Kyrgios wins in Brisbane
America’s Ryan Harrison reached the final when he utilized his experience to outlast Australian rising player, Alex de Minaur 4/6; 7/6; 6/4.
The semi-final match was indeed the “final before the finals.” Dimitrov, the World Number three player, lost the first two points but struggled to hold serve. Kyrgios served brilliantly to level. In the third game, Dimitrov survived two double faults to hold his serve for a 2-1 but Kyrgios leveled, delivering three aces.
The crucial break came in the sixth game. In a pattern that haunted him throughout the match, Dimitrov made his fifth double fault serve of the math to drop the first point and lost the second on an unsuccessful challenge. However, he took four straight points to win the seventh game for a 5-2 lead.
During the changeover, Kyrgios was up early and waited on service line for his opponent who exhausted the full break time. The impatience continued as he lost the first point from a precocious drop shot. Pulling his trigger serve, Nick delivered three aces to win the eighth game.
Serving for the set, Grigor was up 30-0 before a service return winner reduced the tally. An ace delivered at game point sealed the set 6-3. Immediately the game ended, Kyrgios went to his seat and received treatment on his left knee.
The canon serve continued in the second set as Kyrgios opened with an ace. The defending champion leveled with a passing shot at game point. In the fourth game, Kyrgios changed tactics by attacking Grigor’s weak second serve. Two successful charges to the net got Gyrgios break opportunity.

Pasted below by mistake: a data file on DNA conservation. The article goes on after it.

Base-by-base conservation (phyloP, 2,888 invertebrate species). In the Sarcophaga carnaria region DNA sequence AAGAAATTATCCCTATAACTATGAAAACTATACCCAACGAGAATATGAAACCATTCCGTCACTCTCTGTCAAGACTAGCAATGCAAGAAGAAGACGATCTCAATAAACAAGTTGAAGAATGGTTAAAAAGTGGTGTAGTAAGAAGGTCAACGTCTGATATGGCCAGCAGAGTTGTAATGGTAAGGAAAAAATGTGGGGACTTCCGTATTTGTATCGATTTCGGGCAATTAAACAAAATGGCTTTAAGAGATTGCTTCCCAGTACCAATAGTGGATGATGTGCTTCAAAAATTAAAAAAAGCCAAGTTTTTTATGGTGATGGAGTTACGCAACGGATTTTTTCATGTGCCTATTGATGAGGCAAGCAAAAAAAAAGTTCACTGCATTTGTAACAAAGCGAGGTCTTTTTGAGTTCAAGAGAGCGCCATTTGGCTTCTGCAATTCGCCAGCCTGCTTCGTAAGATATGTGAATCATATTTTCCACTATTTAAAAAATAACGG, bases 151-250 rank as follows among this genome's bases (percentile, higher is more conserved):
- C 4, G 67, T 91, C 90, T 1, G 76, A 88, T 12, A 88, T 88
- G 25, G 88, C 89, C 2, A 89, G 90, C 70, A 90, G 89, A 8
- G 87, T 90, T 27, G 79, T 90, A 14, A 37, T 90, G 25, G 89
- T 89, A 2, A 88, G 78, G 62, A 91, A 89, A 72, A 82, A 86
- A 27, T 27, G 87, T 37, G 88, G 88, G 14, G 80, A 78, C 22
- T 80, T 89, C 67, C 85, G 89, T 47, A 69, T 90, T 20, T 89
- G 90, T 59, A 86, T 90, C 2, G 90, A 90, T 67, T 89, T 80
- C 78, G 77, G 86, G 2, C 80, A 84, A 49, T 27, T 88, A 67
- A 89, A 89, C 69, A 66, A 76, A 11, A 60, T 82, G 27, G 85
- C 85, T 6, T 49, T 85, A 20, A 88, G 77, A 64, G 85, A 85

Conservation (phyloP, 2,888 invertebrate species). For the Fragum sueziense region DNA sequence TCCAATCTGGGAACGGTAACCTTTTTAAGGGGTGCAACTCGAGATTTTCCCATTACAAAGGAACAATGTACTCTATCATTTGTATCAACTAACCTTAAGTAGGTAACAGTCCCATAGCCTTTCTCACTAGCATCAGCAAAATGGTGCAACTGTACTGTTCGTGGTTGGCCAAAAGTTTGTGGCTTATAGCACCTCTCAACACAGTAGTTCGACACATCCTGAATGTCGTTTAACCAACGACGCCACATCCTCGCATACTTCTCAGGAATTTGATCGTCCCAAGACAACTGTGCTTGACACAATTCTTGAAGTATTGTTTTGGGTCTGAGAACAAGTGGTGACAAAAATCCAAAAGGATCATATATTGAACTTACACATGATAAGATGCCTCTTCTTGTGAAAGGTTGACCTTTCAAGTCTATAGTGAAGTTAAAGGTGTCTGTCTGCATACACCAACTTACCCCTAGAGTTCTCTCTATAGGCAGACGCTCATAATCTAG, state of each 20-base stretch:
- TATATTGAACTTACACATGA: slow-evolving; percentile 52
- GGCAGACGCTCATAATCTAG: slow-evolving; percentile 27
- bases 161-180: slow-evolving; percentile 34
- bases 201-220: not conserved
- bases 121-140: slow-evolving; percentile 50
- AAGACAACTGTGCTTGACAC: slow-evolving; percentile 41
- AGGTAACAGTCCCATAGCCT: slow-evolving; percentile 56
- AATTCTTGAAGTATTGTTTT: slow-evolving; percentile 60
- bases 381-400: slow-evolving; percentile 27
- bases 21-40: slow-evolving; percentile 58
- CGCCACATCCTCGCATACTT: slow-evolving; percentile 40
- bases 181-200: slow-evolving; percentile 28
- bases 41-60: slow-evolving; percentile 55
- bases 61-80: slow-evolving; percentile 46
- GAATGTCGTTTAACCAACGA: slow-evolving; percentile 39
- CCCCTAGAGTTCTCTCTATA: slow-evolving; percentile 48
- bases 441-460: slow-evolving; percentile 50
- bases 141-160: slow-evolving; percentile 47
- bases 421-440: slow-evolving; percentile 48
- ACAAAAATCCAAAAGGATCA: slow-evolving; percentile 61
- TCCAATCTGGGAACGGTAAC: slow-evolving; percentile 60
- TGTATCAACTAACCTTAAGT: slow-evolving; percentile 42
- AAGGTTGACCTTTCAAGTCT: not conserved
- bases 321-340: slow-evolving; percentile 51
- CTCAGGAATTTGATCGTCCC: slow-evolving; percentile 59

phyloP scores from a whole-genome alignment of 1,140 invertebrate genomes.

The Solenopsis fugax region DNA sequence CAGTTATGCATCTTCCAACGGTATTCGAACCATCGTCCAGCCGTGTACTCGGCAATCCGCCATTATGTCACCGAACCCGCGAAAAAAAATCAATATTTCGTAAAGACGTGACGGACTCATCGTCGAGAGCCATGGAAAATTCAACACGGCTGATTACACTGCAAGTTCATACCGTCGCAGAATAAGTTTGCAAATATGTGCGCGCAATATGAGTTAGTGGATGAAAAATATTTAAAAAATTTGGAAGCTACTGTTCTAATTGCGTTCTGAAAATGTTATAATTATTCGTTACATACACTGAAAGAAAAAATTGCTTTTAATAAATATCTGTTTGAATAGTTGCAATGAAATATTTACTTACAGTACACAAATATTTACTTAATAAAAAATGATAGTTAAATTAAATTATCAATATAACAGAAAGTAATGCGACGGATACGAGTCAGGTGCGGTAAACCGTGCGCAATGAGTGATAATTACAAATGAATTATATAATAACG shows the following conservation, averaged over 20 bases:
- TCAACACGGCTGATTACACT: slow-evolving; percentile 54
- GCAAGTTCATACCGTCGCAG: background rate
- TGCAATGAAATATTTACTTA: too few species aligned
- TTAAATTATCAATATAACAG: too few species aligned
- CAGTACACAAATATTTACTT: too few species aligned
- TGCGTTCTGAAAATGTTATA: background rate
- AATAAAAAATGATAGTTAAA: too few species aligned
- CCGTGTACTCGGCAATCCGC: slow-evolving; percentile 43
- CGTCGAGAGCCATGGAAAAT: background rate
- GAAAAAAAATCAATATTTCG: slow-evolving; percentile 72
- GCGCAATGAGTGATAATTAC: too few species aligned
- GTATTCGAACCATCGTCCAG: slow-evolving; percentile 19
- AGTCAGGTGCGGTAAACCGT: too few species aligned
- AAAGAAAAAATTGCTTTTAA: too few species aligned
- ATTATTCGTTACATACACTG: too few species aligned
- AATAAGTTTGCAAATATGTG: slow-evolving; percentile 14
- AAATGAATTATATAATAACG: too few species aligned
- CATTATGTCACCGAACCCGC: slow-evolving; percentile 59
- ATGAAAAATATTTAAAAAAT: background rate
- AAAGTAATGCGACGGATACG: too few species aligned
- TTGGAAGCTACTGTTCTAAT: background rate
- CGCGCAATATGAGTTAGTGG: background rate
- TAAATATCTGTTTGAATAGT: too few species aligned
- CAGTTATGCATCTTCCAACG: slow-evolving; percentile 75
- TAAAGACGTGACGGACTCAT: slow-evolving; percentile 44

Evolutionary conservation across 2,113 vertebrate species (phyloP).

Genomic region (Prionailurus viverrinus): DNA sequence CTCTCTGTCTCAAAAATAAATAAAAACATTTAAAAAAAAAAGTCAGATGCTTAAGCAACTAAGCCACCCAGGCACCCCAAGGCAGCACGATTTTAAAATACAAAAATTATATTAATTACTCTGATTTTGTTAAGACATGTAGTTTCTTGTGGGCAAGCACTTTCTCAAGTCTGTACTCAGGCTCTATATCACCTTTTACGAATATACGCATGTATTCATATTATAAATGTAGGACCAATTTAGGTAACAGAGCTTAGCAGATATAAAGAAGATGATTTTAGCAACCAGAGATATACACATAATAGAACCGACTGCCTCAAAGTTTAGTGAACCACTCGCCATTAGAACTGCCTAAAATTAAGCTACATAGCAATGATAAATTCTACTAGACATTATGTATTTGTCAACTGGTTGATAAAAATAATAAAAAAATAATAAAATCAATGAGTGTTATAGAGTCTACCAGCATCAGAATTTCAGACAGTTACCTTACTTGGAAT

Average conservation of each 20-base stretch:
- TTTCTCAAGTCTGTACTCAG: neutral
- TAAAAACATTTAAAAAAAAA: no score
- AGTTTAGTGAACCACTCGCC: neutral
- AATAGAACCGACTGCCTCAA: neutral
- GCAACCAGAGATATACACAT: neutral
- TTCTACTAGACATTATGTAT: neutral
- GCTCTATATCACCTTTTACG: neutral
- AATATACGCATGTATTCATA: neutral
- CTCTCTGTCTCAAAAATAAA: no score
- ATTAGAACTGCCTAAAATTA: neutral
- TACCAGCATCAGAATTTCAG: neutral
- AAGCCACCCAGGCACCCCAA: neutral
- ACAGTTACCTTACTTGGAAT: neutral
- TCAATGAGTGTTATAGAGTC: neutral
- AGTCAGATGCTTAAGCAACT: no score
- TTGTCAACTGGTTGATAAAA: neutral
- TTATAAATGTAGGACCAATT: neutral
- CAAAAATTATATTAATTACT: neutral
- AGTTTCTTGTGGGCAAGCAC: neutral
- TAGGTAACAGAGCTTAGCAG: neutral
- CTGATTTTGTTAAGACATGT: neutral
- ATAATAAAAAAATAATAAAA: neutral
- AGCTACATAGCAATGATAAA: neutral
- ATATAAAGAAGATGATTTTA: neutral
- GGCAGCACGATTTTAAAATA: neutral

The first was cancelled by a service winner while the next was lost by a Kyrgios wild service return. Dimitrov had game point but point but lost it with his sixth double fault. An adventurous service return winner gave Kyrgios break point and he clinched the game with an aggressive return that elicited an error. With the newly gained momentum, Kyrgios hammered serves and dropped but one point before clinching the fifth game with an ace serve.
Any hope of recovery faded as Dimitrov opened the sixth game with a double-fault and quickly faced three break points when he missed a passing shot. Although he saved two break points, an unforced backhand error cost him the game. Kyrgios jumped to a 30-0 lead and blasted an ace
(221 km/hr) for set point but was deuced. He faced breakpoint after a long rally but promptly cancelled it with an ace. Another ace and a service winner gave Kyrgios the game and second set 6-1.
In the third set, Dimitrov won his service game to lead 1-0. From then on, Kyrgios increased the pace of his serves. He delivered three aces and a service winner to level 3-all. In the seventh game, Kyrgios attacked his opponent’s second serve and clinched the break. Kyrgios outlasted.
Dimitrov in a long rally to lead 15-0 but fell behind 15-30 on a challenge that showed the ball hit a miniscule part of the line. He shrugged his shoulders and took the next two points for a 5-3 lead. Dimitrov held serve to reduce the tally. Serving for the match, Kyrgios dropped the first point but hammered two consecutive aces and a challenge went in his favour for 40-15. An outright service winner gave him game set and match. It was his first victory over the Bulgarian in three career matches. In all, the Australian delivered 19 aces to his opponent’s five and registered sixty-nine per cent of first serves to Dimitrov’s 59.
Alex de Minaur got into the draw as a Wild Card and played all the way to the semi-finals.
The 18-year old Australian defeated Nigeria’s Tony Mmoh’s son, Michael (ranked 175 in the world) in the quarter-finals. Michael played the qualifying matches to enter the Main Draw and Brisbane could turn out to be the debut for the lanky player who was born in Riyadh Saudi Arabia but now lives in Bradenton Florida.
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